Because FCA is lagging behind when it comes to the combined emissions of the cars it sells and Teslas have zero tailpipe emissions.
Back in 2019, the Fiat-Chrysler group agreed upon a deal with Tesla to help it offset its emissions and allow it to dodge billions in fines imposed by the European Union. In case you don’t know, the EU wants all manufacturers who sell cars in Europe to have an average CO2 emissions rating of 95 g/km or less for their entire range, otherwise they are severely fined for each gram over on each car they sell.
But there is a loophole in the law which allows manufacturers with high overall emissions (that exceed the accepted limit) to pool their cars together with manufacturers whose rating is below the threshold. And this is what Fiat-Chrysler did last year - it pooled its cars together with Tesla’s in order to avoid the aforementioned fines.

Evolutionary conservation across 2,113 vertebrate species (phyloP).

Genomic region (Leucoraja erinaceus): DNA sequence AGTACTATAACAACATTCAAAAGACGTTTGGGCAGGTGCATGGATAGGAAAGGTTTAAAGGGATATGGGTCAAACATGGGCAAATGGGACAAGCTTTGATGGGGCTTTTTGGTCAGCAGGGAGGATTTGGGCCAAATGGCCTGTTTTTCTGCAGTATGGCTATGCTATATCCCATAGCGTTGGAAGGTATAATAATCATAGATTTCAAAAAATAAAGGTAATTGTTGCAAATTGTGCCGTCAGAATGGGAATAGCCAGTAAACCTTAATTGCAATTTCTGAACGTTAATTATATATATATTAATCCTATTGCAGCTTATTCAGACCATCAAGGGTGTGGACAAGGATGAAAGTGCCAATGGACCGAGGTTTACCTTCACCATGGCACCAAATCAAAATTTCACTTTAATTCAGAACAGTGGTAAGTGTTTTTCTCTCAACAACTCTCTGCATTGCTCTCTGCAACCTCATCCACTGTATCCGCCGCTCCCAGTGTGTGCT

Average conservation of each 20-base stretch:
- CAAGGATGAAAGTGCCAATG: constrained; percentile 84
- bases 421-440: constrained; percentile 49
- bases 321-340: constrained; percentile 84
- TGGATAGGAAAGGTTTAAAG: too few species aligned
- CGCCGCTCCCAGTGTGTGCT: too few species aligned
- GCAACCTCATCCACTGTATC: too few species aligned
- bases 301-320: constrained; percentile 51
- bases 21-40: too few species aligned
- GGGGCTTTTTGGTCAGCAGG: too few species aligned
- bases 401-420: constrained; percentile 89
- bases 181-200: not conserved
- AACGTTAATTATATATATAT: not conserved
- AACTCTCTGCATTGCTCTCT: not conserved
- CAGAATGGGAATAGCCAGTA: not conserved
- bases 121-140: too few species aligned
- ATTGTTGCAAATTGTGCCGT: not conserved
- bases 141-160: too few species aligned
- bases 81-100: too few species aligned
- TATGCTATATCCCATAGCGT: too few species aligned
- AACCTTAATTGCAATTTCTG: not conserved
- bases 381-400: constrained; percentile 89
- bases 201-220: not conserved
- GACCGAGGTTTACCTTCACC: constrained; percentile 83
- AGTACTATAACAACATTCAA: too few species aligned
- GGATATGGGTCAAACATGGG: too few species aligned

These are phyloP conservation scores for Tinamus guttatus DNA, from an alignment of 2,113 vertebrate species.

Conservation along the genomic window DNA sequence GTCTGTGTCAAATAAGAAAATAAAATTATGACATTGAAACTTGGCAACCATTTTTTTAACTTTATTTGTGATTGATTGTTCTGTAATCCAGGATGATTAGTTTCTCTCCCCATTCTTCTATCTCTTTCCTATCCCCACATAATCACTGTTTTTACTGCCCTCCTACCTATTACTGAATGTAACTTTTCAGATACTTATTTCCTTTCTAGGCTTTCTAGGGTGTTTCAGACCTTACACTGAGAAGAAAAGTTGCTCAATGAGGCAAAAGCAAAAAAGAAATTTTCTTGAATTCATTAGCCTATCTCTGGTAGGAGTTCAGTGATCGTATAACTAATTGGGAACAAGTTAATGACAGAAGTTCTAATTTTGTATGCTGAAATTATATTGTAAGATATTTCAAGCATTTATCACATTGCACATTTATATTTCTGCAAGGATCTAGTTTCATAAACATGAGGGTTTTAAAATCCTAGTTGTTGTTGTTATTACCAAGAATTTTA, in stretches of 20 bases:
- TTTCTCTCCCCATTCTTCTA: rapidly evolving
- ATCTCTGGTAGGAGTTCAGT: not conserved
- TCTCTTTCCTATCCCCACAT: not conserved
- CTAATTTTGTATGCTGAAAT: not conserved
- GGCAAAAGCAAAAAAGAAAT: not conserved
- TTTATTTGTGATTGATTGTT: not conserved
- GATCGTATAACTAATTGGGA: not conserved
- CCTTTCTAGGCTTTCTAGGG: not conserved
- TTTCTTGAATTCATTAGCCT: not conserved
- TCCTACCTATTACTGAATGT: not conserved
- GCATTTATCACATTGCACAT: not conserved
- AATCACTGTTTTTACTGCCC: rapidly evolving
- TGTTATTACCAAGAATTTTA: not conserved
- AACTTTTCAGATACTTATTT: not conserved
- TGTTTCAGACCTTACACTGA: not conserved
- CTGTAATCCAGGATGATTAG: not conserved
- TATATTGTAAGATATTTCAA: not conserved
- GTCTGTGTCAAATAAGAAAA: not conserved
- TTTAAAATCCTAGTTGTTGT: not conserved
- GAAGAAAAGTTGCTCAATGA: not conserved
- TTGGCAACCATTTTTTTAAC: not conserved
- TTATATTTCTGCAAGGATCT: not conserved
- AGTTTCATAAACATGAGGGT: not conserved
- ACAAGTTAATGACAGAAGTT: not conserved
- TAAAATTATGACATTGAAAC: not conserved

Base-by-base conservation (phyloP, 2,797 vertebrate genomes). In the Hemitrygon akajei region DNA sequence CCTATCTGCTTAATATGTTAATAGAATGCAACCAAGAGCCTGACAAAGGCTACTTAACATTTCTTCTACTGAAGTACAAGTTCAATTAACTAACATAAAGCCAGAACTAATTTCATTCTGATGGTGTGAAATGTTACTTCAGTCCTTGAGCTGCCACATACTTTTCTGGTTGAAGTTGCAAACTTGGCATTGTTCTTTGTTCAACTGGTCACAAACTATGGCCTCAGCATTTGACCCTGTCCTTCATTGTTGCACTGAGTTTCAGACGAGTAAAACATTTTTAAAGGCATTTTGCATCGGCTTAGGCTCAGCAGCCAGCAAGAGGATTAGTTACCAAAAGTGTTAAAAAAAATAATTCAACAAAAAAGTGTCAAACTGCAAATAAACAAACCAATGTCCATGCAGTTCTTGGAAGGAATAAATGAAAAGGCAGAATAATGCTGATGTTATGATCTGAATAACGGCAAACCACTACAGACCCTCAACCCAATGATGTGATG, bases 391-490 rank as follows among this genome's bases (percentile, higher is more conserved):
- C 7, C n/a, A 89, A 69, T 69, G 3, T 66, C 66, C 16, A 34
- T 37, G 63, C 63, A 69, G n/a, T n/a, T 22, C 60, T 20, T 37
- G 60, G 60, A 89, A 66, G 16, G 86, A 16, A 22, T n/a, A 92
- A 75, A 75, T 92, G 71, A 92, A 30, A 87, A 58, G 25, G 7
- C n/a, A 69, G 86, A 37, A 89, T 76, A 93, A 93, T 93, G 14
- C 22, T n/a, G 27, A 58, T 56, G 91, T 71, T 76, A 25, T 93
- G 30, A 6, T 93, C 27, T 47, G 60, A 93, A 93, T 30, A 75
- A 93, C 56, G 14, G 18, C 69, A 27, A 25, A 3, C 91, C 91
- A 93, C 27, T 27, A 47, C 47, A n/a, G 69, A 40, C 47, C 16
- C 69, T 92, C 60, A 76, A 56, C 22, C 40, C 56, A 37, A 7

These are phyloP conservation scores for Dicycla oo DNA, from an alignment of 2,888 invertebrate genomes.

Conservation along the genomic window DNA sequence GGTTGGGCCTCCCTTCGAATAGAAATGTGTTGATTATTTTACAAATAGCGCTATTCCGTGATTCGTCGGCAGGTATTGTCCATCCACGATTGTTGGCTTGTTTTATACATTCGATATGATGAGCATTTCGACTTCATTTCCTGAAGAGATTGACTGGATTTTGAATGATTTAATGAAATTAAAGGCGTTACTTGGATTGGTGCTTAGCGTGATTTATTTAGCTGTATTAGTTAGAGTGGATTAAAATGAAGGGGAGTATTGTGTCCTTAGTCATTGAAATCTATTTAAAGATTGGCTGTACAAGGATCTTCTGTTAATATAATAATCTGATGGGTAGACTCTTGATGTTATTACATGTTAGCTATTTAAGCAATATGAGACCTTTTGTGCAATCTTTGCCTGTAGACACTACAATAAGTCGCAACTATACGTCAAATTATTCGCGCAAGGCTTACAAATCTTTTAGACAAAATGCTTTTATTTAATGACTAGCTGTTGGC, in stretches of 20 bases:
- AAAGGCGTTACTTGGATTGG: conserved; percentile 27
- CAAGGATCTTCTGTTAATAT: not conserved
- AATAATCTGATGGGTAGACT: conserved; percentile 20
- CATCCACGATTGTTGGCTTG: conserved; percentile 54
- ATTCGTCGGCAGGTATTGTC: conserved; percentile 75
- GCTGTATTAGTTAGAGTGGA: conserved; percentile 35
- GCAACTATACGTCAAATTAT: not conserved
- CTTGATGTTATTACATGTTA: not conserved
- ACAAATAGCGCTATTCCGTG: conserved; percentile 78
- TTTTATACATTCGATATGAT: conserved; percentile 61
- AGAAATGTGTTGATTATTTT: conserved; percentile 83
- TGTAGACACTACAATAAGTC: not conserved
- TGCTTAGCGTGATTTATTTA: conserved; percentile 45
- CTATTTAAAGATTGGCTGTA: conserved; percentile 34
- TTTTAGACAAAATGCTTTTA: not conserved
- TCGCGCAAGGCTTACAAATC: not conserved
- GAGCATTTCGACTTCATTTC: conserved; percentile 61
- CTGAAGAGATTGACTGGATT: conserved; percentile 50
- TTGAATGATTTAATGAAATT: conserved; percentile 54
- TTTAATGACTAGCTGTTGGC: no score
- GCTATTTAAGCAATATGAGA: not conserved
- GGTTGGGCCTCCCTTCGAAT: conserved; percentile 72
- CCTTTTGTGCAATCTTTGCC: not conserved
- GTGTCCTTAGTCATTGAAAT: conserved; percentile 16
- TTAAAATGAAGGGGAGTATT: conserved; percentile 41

Naturally, Tesla had a lot to gain from this, although we don’t exactly know many millions it received for helping FCA. What’s clear is that it can still sell its range of inefficient and polluting models, and car enthusiasts can rejoice because that includes the current crop of very enjoyable Alfa Romeo models (none of which are electric or even electrified, for that matter).
If you didn’t know about this deal and want to learn all the details, check out this video made by Rory Reid for AutoTrader where he explains how it all works.